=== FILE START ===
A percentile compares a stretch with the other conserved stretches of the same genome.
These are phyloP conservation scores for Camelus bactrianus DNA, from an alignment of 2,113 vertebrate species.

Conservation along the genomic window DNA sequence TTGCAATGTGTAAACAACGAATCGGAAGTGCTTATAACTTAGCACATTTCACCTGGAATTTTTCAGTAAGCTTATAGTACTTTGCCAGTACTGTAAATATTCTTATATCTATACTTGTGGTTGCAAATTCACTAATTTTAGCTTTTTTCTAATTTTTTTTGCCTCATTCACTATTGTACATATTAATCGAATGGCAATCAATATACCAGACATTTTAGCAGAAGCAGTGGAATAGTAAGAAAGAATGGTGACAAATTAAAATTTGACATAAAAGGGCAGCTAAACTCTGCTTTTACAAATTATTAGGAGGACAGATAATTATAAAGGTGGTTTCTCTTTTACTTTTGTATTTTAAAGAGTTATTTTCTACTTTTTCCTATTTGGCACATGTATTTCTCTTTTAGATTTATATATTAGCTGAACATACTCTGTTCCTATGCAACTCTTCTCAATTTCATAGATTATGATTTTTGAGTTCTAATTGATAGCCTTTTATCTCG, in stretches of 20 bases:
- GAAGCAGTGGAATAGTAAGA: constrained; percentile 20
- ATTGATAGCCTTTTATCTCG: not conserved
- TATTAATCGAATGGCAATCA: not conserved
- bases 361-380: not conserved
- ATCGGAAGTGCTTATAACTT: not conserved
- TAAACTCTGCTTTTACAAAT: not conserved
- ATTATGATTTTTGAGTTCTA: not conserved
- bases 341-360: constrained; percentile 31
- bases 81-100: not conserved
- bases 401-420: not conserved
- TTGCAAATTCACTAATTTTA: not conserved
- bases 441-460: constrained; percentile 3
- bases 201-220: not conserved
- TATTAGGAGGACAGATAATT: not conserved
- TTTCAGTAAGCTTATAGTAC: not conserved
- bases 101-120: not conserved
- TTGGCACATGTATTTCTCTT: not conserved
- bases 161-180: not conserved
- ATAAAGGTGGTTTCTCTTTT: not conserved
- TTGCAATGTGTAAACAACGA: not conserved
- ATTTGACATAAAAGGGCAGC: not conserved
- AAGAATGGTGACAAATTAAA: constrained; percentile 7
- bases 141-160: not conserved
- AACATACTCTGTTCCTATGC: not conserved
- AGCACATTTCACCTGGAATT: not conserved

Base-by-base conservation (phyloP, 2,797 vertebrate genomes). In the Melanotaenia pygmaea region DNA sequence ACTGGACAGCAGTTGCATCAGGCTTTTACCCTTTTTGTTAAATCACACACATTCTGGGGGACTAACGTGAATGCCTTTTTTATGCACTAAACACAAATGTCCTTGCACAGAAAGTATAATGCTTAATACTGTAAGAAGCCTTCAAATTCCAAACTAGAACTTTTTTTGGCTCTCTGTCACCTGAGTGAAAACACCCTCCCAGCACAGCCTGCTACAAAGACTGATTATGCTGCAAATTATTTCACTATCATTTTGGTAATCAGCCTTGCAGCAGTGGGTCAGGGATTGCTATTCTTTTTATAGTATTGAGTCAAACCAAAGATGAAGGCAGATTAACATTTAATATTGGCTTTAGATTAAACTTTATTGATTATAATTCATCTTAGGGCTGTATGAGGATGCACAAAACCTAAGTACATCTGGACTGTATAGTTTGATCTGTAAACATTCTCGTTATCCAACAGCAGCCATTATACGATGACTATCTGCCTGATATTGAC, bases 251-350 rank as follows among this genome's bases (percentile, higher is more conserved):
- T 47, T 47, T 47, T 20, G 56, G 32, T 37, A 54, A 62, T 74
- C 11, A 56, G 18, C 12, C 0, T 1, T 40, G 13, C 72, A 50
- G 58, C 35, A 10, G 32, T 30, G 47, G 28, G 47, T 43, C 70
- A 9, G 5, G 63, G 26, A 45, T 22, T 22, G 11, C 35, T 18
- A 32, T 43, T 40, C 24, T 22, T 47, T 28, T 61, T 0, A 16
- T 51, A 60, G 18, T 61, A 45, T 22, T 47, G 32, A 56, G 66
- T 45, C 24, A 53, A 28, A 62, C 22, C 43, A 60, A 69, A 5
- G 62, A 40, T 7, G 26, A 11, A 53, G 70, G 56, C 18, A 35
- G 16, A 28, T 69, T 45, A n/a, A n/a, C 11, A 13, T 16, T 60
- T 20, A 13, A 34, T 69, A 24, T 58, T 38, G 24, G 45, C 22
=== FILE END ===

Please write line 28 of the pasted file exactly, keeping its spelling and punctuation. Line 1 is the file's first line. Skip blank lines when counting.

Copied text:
- AGCACATTTCACCTGGAATT: not conserved